Some faculty members are concerned that Bryan College, a Christian institution in Tennessee, is making its required statement of faith so specific in its Biblical literalism that it may be difficult for them to teach there, The Times Free Press reported.
Like many Christian colleges, Bryan requires faculty members to sign and abide by a statement of faith, which has said in part that "the origin of man was by fiat of God in the act of creation as related in the Book of Genesis; that he was created in the image of God; that he sinned and thereby incurred physical and spiritual death." That statement of faith has been broad enough that some faculty members have said they can believe in evolution and also sign the statement, arguing that they believe evolution was divinely inspired. But the Bryan board has adopted changes to make the statement more specific, and that's why some faculty members believe their beliefs are being declared unwelcome. The addition to the statement says: "We believe that all humanity is descended from Adam and Eve. They are historical persons created by God in a special formative act, and not from previously existing life forms."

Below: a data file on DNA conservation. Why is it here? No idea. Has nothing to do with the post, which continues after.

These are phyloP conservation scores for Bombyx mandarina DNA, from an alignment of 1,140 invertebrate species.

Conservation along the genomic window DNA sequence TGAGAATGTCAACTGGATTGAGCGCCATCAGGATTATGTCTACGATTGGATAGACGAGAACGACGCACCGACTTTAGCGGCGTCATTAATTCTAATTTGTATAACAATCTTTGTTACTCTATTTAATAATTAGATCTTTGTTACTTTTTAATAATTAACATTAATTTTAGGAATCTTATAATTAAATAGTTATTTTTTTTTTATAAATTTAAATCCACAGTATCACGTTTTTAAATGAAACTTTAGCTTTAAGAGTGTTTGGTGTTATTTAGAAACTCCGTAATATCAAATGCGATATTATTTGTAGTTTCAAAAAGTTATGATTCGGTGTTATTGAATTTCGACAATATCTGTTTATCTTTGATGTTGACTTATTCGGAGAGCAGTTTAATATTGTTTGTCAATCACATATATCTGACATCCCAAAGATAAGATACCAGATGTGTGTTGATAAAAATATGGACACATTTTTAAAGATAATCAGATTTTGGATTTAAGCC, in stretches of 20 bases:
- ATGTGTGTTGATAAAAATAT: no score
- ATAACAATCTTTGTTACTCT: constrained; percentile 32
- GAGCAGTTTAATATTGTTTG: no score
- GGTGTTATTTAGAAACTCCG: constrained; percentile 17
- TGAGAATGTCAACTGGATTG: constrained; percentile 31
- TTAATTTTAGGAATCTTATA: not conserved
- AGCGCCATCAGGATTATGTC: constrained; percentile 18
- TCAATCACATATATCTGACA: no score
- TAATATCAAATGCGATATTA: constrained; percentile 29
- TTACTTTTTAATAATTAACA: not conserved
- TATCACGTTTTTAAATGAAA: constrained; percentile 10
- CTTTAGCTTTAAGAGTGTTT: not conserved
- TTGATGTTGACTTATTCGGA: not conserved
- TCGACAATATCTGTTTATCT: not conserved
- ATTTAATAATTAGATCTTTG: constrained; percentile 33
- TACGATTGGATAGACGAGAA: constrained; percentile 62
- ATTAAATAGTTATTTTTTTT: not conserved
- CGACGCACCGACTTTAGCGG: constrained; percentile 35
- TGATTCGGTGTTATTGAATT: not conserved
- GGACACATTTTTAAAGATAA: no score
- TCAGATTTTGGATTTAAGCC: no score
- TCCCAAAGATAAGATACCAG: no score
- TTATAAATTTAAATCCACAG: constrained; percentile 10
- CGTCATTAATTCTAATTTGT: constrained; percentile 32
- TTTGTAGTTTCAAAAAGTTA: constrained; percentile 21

Bryan College's anti-evolution stance dates to its founding. The college was founded in 1930 in honor of William Jennings Bryan, the lawyer who crusaded against evolution in the Scopes trial.